// Use the clock for seeding.
const auto get_clock_seed = []() NOEXCEPT
    const auto now = high_resolution_clock::now();
    return static_cast<uint32_t>(now.time_since_epoch().count());

// This is thread safe because the instance is thread static.
if (twister.get() == nullptr)
    // Seed with high resolution clock.
    twister.reset(new std::mt19937(get_clock_seed()));

What the hell !? A bad PRNG algorithm, seeded with only 32 bit of system time, used to generate long-lived wallet private keys that store cryptocurrency? 😧

The group of investigators had to perform a ‘double-take’ here – surely bx couldn’t use this to generate private keys.

The team investigating the compromise could not believe this to be the case, and setup a simple experiment to validate the hypothesis. Like all good experiments, environmental variables were under the control of the experimenters, in this case – it was the variable time itself that was most relevant in studying the issue at hand. Using the official bx version 3.2.0 release binary in combination with the libfaketime library to test our theory, and run separate executions under exactly identical clock conditions:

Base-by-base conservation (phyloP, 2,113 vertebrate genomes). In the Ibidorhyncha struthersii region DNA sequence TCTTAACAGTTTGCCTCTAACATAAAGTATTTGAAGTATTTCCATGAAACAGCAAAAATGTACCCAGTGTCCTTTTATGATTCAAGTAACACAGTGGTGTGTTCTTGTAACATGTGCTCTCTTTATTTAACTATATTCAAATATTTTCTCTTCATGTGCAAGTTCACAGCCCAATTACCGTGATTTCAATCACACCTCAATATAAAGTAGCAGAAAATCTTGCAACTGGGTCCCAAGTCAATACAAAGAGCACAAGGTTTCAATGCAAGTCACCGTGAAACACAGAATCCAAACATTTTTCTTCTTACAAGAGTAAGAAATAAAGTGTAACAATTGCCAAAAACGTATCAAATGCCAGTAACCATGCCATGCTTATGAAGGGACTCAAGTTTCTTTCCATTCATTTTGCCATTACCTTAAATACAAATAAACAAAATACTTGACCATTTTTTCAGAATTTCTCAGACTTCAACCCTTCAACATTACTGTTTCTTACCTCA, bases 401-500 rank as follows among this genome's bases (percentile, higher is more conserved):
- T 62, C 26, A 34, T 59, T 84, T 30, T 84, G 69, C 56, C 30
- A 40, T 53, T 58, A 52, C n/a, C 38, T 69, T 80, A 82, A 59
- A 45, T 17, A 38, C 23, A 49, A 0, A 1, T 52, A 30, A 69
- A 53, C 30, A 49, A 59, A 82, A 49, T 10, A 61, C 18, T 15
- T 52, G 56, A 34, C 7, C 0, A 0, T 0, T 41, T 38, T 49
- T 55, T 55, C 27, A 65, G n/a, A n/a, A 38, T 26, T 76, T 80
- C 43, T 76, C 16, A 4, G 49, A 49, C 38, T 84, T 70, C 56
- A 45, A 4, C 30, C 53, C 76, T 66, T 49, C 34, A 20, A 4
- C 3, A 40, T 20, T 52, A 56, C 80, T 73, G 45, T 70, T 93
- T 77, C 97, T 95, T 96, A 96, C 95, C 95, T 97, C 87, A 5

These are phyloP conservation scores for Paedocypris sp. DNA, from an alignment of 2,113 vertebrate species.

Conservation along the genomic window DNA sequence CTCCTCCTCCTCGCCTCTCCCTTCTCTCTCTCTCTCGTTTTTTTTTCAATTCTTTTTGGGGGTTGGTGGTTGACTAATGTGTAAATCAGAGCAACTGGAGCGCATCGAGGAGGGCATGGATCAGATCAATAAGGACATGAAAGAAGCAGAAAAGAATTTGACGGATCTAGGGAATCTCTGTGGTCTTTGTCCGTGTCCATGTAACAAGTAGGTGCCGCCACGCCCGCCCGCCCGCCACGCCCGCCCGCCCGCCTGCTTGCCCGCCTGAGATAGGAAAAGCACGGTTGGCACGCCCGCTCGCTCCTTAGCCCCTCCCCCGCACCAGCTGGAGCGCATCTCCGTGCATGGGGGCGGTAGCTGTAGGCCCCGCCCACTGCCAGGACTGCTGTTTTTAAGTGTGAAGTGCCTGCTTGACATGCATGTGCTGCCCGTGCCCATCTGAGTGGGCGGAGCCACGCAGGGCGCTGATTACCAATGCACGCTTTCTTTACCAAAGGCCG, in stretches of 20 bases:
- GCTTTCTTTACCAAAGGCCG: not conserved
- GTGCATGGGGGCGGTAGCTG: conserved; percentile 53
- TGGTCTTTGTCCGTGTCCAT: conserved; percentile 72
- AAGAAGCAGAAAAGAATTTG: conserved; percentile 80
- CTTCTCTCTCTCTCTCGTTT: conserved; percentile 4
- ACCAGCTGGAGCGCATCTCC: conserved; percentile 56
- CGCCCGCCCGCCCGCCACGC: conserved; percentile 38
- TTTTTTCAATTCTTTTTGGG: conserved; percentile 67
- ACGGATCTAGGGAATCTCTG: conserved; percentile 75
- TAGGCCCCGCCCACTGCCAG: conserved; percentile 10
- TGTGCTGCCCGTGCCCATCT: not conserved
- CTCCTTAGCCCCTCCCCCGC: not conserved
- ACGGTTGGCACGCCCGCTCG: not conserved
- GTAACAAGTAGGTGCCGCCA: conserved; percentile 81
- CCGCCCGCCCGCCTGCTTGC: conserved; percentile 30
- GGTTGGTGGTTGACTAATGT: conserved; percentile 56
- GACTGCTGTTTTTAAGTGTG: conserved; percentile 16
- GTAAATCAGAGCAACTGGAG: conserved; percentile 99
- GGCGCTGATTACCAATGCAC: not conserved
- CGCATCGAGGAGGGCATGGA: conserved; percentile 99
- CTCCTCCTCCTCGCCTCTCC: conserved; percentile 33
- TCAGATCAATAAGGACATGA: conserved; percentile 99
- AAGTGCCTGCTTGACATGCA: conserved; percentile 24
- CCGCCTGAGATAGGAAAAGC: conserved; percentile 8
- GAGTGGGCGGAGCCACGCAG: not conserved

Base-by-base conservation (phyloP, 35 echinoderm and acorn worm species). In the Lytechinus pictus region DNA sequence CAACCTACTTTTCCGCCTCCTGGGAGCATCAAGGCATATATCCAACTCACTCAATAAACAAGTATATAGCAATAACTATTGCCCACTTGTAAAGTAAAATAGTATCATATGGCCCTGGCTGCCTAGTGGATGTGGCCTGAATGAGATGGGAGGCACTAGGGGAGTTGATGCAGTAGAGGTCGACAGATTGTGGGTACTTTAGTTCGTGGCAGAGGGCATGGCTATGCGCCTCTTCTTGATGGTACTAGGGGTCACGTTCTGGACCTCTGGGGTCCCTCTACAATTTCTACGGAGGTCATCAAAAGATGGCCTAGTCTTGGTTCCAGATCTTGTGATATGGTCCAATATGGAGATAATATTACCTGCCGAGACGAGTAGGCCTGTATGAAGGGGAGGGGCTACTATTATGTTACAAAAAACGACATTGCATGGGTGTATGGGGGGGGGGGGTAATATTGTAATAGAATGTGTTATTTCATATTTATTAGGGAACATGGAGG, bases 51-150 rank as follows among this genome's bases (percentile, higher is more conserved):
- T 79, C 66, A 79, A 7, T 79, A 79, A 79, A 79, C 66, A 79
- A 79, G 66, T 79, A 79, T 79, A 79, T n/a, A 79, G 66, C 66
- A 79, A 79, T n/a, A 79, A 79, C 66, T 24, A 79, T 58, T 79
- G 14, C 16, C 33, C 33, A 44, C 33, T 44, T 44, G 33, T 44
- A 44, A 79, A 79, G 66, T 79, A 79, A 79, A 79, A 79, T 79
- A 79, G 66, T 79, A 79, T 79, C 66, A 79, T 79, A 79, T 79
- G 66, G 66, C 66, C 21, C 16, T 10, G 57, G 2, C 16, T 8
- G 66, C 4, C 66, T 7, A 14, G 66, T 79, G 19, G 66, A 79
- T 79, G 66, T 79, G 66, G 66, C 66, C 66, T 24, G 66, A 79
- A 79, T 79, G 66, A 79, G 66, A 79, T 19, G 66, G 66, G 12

$ wget -O ~/.local/bin/bx
$ chmod +x ~/.local/bin/bx
$ sudo apt install libfaketime
$ export LD_PRELOAD=/usr/lib/x86_64-linux-gnu/faketime/ FAKETIME_FMT=%s FAKETIME=0

$ bx seed -b 256 | bx mnemonic-new
milk sad wage cup reward umbrella raven visa give list decorate bulb gold raise twenty fly manual stand float super gentle climb fold park

$ bx seed -b 256 | bx mnemonic-new
milk sad wage cup reward umbrella raven visa give list decorate bulb gold raise twenty fly manual stand float super gentle climb fold park

💥 Same time - same “random” wallet! Unbelievable.

A secure and reliable utility would not derive the same mnemonic seed phrase under these circumstances. This was the first hard evidence that the bx seed secret generation code in an official release uses the broken time-based pseudorandom function for wallet entropy.

Digging deeper, the team confirmed that the code uses the standard MT19937 Mersenne Twister PRNG variant which only operates on 32 bits of initial seeding input by design, and not the MT19937-64 extended variant with 64 bits of seeding. So the PRNG can at most have 2^32 starting positions as an upper bound, regardless if it’s seeded by /dev/random or time.